Home Affairs ready for festive season
The department of home affairs is deploying 425 additional staff members and will extend operational hours at the country's busiest ports of entry during the festive season to deal with the increased number of travellers into and out of the country.
Deputy minister Fatima Chohan told journalists that the department was ready to handle increased traffic, in particular at the air and land ports. Chohan said the festive season — officially starting on December 5 until January 9 2019 — heightened movement across the ports of entry and the demand for home affairs services, particularly passport applications.
Chohan addressed journalists in place of newly appointed home affairs minister Siyabonga Cwele, who was participating in a delayed national assembly debate on the Electoral Laws Amendment Bill.
The festive period, along with Easter and school holidays, is the peak season at national borders.
Chohan said in the 2017-18 festive season, a total of 8,468,262 movements were captured, comprising arrivals and departures of SA citizens and foreigners. Of these, 2,304,449 were citizens' movements and 6,163,813 were foreigners' movements.
The highest arrivals from the SA Development Community (SADC) region were from Lesotho at 758,519, followed by Zimbabwe (712,688), Mozambique (398,684), Swaziland (306,682) and Botswana (256,793). In the same period, OR Tambo International Airport was the leading port for all movements, with 1,569,100 recorded there. It was followed by Beitbridge at 1,215,845 and Lebombo at 936,415.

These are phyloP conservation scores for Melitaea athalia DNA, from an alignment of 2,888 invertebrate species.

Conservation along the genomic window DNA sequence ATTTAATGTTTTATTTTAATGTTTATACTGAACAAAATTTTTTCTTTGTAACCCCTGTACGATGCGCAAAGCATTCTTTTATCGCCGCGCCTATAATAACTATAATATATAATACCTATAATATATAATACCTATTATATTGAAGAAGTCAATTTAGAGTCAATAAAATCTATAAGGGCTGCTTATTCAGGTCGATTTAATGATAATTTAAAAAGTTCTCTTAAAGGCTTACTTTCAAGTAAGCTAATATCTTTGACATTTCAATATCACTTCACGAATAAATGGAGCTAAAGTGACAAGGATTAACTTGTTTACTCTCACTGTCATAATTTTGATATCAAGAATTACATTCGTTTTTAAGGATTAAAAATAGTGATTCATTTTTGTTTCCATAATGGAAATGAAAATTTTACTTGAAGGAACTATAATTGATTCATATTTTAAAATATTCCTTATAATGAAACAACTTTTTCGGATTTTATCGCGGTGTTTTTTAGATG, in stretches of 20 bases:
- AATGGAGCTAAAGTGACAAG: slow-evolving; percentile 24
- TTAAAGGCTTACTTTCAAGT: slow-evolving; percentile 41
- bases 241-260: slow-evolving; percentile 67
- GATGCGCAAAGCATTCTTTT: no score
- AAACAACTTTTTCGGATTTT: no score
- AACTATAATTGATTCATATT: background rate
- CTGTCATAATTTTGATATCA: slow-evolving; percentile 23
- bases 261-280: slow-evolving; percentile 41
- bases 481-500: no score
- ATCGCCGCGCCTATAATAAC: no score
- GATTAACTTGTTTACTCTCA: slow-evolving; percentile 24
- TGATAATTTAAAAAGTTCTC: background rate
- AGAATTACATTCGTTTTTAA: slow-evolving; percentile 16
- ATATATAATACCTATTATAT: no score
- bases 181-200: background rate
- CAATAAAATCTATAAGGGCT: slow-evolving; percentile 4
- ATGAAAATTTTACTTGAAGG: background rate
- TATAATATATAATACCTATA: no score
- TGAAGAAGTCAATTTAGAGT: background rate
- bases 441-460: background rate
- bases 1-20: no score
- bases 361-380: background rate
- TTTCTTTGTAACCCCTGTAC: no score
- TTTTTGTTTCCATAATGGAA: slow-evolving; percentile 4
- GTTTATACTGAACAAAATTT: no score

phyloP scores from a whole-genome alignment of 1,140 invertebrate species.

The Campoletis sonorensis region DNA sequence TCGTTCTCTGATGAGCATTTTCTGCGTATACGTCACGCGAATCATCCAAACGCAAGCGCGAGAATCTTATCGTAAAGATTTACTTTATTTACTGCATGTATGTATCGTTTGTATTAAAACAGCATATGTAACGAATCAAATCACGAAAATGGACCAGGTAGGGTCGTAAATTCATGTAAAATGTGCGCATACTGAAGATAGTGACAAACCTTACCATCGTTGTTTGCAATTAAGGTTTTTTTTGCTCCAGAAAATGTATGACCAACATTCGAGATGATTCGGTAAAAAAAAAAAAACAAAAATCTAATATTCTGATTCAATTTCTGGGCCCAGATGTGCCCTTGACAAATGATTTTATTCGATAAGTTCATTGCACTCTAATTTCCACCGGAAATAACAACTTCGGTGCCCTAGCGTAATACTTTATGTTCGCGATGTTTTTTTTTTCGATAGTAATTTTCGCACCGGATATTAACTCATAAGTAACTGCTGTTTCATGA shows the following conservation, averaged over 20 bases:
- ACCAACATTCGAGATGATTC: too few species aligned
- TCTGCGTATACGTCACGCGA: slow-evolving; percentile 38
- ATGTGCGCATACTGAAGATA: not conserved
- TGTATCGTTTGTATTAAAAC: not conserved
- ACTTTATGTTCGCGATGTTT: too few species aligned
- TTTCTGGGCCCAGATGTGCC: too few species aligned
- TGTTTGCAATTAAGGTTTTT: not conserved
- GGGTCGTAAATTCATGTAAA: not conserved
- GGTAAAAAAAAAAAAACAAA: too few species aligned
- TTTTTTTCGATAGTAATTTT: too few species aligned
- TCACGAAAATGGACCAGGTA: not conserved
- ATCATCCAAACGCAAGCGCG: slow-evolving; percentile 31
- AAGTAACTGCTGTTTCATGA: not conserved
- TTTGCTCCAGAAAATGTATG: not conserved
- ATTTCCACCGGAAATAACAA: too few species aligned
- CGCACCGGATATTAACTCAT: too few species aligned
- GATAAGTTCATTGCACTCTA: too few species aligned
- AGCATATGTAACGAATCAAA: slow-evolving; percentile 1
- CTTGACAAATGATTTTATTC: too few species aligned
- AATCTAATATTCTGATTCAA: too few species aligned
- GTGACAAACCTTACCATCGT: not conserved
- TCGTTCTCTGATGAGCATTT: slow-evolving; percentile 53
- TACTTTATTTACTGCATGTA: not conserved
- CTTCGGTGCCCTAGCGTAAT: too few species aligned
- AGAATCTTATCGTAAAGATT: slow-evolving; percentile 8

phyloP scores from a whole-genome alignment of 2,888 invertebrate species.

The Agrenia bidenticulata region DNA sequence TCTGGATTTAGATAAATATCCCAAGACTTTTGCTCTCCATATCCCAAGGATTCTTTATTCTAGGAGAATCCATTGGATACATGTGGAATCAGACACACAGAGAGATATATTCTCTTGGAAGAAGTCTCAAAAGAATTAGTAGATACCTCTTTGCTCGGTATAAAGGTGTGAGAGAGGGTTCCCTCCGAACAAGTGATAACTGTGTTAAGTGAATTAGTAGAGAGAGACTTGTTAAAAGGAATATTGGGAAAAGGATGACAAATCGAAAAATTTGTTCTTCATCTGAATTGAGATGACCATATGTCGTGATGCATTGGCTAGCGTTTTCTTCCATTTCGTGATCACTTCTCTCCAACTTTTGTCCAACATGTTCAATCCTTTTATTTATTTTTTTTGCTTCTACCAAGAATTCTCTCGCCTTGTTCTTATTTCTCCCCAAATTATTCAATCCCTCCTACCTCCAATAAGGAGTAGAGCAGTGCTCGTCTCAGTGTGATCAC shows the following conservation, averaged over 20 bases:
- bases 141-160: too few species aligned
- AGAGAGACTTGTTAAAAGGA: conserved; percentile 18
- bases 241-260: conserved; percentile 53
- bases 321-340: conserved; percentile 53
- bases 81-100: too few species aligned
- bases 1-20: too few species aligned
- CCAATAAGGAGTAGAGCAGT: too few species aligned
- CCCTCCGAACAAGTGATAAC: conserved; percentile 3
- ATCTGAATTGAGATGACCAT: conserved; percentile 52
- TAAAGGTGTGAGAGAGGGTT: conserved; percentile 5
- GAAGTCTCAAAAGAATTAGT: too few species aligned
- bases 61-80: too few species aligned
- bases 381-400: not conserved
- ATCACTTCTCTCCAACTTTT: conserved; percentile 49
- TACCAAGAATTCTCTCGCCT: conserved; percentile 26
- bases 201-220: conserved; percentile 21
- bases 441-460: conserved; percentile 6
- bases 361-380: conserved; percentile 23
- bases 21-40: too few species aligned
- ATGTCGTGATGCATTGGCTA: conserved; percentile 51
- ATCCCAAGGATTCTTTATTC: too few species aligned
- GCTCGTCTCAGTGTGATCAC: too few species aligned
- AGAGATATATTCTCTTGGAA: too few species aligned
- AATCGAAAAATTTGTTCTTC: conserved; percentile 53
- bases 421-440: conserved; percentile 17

Chohan said that in preparation for the upcoming festive period, the information technology (IT) team at home affairs was conducting a clean-sweep operation to ensure that all IT equipment was in a good condition at all the ports to ensure optimal functioning.
“The team is also setting up overflow areas for processing of travellers in Maseru Bridge, Lebombo and Beitbridge, in order to cater for the volumes expected,” she said.
She said it was imperative that ports of entry were adequately prepared to facilitate traveller movement and to curb illegal movement and transgressions. Security dynamics and risks during peak periods include fraudulent documents, undocumented travellers and poor access control due to congested roads.
Chohan implored travellers leaving and entering SA to ensure that all their travel documents were in order to avoid unnecessary delays at ports. These include passports, visas, health certificates, permits for specified goods, plants and animals, vehicle insurance and bank-authorised cross-border documents for vehicles.